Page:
Citadel Oral & Facial Surgery

Wisdom Teeth

By the age of 18 to 25 years, the average adult has 32 teeth: 16 teeth on the top and 16 teeth on the bottom. Each tooth in the mouth has a specific name and function. The teeth in the front of the mouth (incisors, canine, and bicuspid teeth) are ideal for grasping and biting food into smaller pieces. The back teeth (molar teeth) are used to grind food up into a consistency suitable for swallowing.

Unfortunately the average mouth is made to hold only 28 teeth. There can be problems when 32 teeth try to fit in a mouth that holds only 28 teeth. These four other teeth are your third molars, also known as "wisdom teeth", or occasionally referred to by dental professionals as "8′s", referring to the 8th tooth back in each corner of the mouth.

Why Should I Have My Wisdom Teeth Removed?
Wisdom teeth are the last teeth to erupt within the mouth. When they align properly, gum tissue is healthy, and you are able to maintain them well (brush, floss, etc) wisdom teeth do not have to be removed. Unfortunately, this does not generally happen. The extraction of wisdom teeth is often recommended when they are prevented from properly erupting within the mouth. They may grow sideways, partially emerge from the gum, and even remain trapped beneath the gum and bone. These teeth are then said to be 'impacted'. Impacted teeth can take many positions in the jaw as they attempt to find a pathway that will allow them to successfully erupt.

These poorly positioned impacted teeth can cause many problems. When they are partially erupted, the opening around the teeth allows food and bacteria to get trapped and carries a high risk of eventual and repeated episodes of pain, infection, swelling, and stiffness. These infections can be very serious. Long term, both gum disease and cavities necessitating their removal are common due to an inability to properly cleanse the area. Occasionally even the teeth in front of the wisdom teeth may be compromised due to adjacent disease. The pressure from the erupting wisdom teeth, although not common, may move other teeth and disrupt the orthodontic or natural alignment of teeth. They may also interfere with future orthodontic treatment. Another serious problem occurs when tumours or cysts form around the impacted wisdom teeth, resulting in the destruction of the jawbone and healthy teeth. Luckily this is not common.

Even erupted wisdom teeth, those that have come all the way through the gums, frequently lead to problems. Ones that have no opposing tooth to bite against tend to continue erupting and lead to problems with biting onto the gums of the opposite jaw. All erupted wisdom teeth, due to their location so far back in the mouth and the resultant difficulty in cleaning them, tend to be at an increased risk of gum disease and cavities, and have been shown to increase the risk of gum disease on the adjacent teeth as well.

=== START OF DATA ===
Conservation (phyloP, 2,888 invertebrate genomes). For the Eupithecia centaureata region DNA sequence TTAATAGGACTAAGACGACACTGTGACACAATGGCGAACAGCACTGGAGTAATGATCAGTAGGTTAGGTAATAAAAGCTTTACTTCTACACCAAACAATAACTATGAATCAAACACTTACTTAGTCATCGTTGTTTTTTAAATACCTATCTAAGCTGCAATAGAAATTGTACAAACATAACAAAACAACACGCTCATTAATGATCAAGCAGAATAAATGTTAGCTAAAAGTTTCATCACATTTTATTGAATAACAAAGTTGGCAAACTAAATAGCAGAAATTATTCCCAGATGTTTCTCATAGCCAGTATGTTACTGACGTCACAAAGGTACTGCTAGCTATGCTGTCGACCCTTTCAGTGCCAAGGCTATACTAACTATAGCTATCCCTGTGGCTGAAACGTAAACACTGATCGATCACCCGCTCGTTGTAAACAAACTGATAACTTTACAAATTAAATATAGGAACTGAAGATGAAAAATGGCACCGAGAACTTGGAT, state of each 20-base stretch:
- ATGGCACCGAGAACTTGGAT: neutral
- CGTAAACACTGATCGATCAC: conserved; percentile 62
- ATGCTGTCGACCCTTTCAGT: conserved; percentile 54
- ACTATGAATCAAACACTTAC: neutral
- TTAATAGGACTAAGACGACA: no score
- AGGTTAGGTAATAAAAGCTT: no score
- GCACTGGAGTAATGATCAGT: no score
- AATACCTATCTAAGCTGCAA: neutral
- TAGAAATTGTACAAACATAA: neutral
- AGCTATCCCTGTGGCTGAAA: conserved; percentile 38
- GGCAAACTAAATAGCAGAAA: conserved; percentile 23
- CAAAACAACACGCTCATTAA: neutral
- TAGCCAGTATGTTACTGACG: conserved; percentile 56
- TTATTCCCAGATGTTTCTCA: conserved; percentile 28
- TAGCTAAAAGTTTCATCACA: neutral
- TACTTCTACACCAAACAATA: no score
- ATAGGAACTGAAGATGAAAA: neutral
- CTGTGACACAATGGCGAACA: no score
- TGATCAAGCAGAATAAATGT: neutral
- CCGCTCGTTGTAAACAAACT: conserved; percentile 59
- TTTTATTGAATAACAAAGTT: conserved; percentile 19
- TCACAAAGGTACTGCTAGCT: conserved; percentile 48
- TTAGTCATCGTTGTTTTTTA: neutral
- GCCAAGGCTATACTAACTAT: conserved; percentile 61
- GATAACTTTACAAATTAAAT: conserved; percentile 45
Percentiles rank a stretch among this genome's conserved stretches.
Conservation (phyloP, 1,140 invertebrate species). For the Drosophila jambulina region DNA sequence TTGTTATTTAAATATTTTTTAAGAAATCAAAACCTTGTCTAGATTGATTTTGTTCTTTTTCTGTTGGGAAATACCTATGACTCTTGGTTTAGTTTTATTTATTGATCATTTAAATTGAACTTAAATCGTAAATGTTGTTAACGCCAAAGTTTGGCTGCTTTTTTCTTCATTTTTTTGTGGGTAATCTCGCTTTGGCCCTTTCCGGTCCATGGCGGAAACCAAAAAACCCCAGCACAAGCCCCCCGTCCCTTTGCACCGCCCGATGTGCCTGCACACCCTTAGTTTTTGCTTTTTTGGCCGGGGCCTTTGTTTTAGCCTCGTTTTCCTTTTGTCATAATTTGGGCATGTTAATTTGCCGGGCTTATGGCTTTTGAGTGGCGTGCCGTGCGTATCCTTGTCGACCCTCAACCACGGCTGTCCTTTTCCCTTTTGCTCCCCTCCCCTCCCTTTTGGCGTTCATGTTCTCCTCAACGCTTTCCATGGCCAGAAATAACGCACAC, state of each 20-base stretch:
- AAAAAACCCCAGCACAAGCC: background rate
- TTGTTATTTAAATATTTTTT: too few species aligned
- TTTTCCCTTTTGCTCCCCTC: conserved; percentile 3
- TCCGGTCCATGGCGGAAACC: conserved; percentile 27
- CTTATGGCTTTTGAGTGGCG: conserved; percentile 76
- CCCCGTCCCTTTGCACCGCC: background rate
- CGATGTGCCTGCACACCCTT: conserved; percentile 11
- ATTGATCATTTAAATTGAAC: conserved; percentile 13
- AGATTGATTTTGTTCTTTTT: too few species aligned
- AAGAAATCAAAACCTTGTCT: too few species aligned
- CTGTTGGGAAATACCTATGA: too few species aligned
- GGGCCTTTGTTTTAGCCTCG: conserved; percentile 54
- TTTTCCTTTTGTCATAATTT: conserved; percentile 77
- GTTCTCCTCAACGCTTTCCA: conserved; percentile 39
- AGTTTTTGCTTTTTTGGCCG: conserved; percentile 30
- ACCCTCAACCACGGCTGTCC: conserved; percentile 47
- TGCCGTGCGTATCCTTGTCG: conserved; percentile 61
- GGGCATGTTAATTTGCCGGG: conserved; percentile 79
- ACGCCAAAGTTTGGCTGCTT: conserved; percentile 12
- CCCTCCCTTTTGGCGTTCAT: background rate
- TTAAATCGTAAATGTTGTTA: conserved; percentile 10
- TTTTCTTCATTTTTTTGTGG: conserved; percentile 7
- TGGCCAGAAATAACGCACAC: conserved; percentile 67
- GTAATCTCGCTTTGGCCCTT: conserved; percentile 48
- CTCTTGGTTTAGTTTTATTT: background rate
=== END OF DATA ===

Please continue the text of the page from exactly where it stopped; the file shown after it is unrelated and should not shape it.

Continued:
Removal of the offending impacted teeth usually resolves all of these problems. Early removal is usually recommended to avoid such future problems, including damage to the adjacent healthy teeth, and to minimize the surgical risk involved with the procedure. As you enter adulthood, the risk of the surgery tends to increase and the expected ease of recovery and ability too heal both decrease.

With an oral examination and x-rays of the mouth, your Citadel surgeon can evaluate the position of the wisdom teeth and whether any current pathology (disease) exists. Also, an estimate of the risk of future problems with the teeth can be made. Studies have shown that early evaluation and treatment result in a superior outcome for the patient. Patients are generally first evaluated in the mid-teenage years by their dentist, orthodontist or by an oral and maxillofacial surgeon. From the discussion with your specialist you can decide whether you feel you would benefit from having your wisdom teeth removed, the anaesthesia options will be discussed, and all of your questions and concerns will be addressed. At this appointment you may be given an antibiotic prescription to begin prior to your procedure.

What Is The Procedure Like?
All surgery is performed under appropriate anaesthesia to maximize your comfort. All of our surgeons have the training, license and experience to provide various types of anaesthesia for patients to select the best alternative. In most cases, the removal of wisdom teeth is performed under I.V. sedation. In some cases, only local anaesthesia may be selected, or perhaps in more difficult cases or for optimal patient comfort general anaesthesia.